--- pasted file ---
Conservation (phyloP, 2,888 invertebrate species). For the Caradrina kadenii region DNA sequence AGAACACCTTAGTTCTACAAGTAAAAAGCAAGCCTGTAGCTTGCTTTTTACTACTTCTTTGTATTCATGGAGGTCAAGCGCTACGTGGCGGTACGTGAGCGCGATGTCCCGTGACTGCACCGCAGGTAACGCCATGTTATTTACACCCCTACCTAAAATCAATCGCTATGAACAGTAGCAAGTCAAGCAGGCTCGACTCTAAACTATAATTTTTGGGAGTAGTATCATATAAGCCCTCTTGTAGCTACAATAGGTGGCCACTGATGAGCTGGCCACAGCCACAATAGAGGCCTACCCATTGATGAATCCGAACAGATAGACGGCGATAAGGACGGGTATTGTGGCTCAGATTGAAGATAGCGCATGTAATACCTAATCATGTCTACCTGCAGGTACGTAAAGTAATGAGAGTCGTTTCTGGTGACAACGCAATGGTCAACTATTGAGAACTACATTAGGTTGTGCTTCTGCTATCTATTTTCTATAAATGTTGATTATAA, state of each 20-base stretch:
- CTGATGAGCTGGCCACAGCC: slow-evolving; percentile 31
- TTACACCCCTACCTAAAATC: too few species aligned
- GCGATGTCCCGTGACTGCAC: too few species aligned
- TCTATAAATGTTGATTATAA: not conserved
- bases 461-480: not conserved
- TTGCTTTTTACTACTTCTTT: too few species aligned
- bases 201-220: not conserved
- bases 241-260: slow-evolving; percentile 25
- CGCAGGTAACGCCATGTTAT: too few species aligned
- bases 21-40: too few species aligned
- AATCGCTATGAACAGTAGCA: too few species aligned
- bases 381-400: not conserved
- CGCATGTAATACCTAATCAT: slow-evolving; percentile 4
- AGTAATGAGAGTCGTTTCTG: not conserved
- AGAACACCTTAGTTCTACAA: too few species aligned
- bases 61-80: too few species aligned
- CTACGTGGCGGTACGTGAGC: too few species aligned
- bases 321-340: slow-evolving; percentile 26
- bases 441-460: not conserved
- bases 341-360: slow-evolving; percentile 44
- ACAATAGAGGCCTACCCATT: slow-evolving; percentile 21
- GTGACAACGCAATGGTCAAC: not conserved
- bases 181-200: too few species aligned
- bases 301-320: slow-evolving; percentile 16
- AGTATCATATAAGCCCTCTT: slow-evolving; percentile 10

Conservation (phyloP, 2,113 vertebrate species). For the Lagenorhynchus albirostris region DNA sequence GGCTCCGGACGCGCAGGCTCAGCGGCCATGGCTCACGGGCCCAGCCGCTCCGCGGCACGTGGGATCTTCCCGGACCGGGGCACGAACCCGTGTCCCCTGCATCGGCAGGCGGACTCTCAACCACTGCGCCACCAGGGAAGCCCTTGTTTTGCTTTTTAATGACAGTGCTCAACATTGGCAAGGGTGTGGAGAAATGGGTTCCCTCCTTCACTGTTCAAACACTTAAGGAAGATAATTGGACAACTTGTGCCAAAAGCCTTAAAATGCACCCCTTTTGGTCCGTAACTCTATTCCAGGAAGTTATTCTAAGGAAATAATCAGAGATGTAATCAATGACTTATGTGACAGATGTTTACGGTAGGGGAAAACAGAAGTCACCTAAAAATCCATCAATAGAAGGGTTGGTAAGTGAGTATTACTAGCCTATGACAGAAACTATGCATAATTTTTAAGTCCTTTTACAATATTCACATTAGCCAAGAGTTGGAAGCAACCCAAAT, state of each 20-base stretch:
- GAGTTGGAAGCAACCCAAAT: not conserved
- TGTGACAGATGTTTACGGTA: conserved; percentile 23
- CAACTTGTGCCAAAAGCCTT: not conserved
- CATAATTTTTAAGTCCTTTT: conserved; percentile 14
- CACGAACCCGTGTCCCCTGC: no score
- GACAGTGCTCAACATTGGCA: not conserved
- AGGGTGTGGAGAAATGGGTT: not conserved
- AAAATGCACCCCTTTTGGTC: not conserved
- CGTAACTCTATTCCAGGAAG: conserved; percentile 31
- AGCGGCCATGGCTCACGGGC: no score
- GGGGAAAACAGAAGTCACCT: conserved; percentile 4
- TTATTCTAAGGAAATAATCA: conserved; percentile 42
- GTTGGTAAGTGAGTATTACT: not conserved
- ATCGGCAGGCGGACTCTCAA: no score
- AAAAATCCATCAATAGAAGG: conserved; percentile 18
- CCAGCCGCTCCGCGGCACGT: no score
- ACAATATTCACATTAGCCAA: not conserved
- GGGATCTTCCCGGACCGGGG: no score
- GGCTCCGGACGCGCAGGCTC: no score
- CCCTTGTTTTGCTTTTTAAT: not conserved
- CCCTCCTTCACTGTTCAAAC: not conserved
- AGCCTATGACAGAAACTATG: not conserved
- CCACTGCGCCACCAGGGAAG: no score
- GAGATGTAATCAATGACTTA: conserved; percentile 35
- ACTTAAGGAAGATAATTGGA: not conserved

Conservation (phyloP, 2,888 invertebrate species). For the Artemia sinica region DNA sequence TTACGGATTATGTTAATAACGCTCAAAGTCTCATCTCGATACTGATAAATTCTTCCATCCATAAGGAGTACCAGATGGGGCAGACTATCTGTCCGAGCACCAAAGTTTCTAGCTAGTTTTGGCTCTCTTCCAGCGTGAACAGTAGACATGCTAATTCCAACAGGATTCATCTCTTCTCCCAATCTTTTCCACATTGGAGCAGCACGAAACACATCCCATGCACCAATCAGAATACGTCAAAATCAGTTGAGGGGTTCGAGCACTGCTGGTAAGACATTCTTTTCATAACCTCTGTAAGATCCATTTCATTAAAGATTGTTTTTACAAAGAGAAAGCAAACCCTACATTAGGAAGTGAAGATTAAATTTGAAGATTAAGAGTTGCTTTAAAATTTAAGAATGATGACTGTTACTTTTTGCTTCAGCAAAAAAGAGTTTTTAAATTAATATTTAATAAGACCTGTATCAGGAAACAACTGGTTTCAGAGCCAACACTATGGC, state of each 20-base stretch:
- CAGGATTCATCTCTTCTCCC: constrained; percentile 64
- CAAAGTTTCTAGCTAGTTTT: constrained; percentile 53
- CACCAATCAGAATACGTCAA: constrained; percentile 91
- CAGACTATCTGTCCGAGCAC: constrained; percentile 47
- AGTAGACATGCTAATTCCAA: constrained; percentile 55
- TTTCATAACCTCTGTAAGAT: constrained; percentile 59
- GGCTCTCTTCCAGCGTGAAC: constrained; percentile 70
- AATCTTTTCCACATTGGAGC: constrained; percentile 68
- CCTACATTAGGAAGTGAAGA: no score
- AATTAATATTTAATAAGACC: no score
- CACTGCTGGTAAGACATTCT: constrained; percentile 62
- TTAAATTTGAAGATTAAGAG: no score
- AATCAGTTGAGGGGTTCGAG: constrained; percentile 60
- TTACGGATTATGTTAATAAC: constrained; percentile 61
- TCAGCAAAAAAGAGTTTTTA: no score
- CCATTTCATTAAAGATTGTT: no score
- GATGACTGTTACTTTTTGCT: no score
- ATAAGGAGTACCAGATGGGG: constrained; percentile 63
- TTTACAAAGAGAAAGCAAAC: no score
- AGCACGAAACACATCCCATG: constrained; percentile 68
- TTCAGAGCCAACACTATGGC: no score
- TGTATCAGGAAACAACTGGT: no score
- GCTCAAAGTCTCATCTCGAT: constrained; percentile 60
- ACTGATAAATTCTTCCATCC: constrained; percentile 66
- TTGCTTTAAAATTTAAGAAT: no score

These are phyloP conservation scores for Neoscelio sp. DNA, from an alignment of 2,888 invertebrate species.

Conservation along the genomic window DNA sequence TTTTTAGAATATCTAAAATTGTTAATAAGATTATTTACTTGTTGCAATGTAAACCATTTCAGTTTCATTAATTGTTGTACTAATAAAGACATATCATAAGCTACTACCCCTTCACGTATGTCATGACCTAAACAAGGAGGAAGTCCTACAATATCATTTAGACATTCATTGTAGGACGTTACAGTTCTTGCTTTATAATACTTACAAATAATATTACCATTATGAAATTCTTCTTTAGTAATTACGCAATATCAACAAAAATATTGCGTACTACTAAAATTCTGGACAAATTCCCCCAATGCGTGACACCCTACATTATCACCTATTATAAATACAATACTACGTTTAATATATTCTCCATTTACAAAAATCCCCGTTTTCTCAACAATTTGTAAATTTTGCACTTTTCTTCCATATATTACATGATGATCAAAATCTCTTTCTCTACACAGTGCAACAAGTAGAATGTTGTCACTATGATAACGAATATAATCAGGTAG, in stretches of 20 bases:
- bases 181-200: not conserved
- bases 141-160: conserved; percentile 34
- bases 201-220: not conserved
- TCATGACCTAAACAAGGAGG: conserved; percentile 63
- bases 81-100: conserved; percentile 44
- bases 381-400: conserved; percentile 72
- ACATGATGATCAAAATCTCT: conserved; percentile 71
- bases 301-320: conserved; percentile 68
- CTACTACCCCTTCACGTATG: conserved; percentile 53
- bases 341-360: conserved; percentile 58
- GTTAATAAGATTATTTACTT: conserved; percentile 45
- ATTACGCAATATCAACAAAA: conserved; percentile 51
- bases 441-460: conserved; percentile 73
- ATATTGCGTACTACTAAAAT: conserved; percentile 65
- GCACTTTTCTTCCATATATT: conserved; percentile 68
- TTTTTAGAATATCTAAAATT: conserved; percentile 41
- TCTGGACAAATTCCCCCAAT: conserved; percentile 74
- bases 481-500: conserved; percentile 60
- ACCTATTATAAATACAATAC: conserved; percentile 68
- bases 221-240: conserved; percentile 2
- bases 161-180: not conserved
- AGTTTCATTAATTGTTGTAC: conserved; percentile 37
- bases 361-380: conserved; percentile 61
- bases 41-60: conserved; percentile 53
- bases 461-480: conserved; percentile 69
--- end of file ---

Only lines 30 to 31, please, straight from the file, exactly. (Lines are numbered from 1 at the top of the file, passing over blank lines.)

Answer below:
- CAACTTGTGCCAAAAGCCTT: not conserved
- CATAATTTTTAAGTCCTTTT: conserved; percentile 14